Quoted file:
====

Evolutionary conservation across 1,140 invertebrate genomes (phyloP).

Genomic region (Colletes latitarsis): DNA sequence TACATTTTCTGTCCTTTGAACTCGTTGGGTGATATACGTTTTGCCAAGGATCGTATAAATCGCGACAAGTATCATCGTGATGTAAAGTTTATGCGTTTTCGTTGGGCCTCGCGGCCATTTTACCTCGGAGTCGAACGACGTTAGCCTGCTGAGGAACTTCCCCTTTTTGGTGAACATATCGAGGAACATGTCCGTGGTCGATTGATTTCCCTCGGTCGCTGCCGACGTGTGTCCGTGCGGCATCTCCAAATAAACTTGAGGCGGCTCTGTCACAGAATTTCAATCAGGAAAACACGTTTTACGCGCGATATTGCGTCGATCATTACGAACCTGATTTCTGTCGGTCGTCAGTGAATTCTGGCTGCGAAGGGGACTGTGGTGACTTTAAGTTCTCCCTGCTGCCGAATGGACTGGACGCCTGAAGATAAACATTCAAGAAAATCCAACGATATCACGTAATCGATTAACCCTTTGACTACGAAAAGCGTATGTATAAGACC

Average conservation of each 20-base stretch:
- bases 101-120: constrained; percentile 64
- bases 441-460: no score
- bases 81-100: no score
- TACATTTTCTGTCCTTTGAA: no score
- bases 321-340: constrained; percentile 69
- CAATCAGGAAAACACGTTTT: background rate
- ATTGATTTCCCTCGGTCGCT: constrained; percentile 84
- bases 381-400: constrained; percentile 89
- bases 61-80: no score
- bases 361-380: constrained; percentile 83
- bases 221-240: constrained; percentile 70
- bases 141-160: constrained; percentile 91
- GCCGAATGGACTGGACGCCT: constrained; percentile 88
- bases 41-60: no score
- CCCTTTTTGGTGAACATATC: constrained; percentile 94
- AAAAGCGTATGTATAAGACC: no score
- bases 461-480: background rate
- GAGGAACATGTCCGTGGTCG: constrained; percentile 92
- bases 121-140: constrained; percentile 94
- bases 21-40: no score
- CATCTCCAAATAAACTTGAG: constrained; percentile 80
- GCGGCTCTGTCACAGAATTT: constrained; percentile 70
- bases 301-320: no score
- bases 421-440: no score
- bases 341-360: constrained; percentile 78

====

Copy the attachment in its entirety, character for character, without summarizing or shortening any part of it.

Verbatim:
Evolutionary conservation across 1,140 invertebrate genomes (phyloP).

Genomic region (Colletes latitarsis): DNA sequence TACATTTTCTGTCCTTTGAACTCGTTGGGTGATATACGTTTTGCCAAGGATCGTATAAATCGCGACAAGTATCATCGTGATGTAAAGTTTATGCGTTTTCGTTGGGCCTCGCGGCCATTTTACCTCGGAGTCGAACGACGTTAGCCTGCTGAGGAACTTCCCCTTTTTGGTGAACATATCGAGGAACATGTCCGTGGTCGATTGATTTCCCTCGGTCGCTGCCGACGTGTGTCCGTGCGGCATCTCCAAATAAACTTGAGGCGGCTCTGTCACAGAATTTCAATCAGGAAAACACGTTTTACGCGCGATATTGCGTCGATCATTACGAACCTGATTTCTGTCGGTCGTCAGTGAATTCTGGCTGCGAAGGGGACTGTGGTGACTTTAAGTTCTCCCTGCTGCCGAATGGACTGGACGCCTGAAGATAAACATTCAAGAAAATCCAACGATATCACGTAATCGATTAACCCTTTGACTACGAAAAGCGTATGTATAAGACC

Average conservation of each 20-base stretch:
- bases 101-120: constrained; percentile 64
- bases 441-460: no score
- bases 81-100: no score
- TACATTTTCTGTCCTTTGAA: no score
- bases 321-340: constrained; percentile 69
- CAATCAGGAAAACACGTTTT: background rate
- ATTGATTTCCCTCGGTCGCT: constrained; percentile 84
- bases 381-400: constrained; percentile 89
- bases 61-80: no score
- bases 361-380: constrained; percentile 83
- bases 221-240: constrained; percentile 70
- bases 141-160: constrained; percentile 91
- GCCGAATGGACTGGACGCCT: constrained; percentile 88
- bases 41-60: no score
- CCCTTTTTGGTGAACATATC: constrained; percentile 94
- AAAAGCGTATGTATAAGACC: no score
- bases 461-480: background rate
- GAGGAACATGTCCGTGGTCG: constrained; percentile 92
- bases 121-140: constrained; percentile 94
- bases 21-40: no score
- CATCTCCAAATAAACTTGAG: constrained; percentile 80
- GCGGCTCTGTCACAGAATTT: constrained; percentile 70
- bases 301-320: no score
- bases 421-440: no score
- bases 341-360: constrained; percentile 78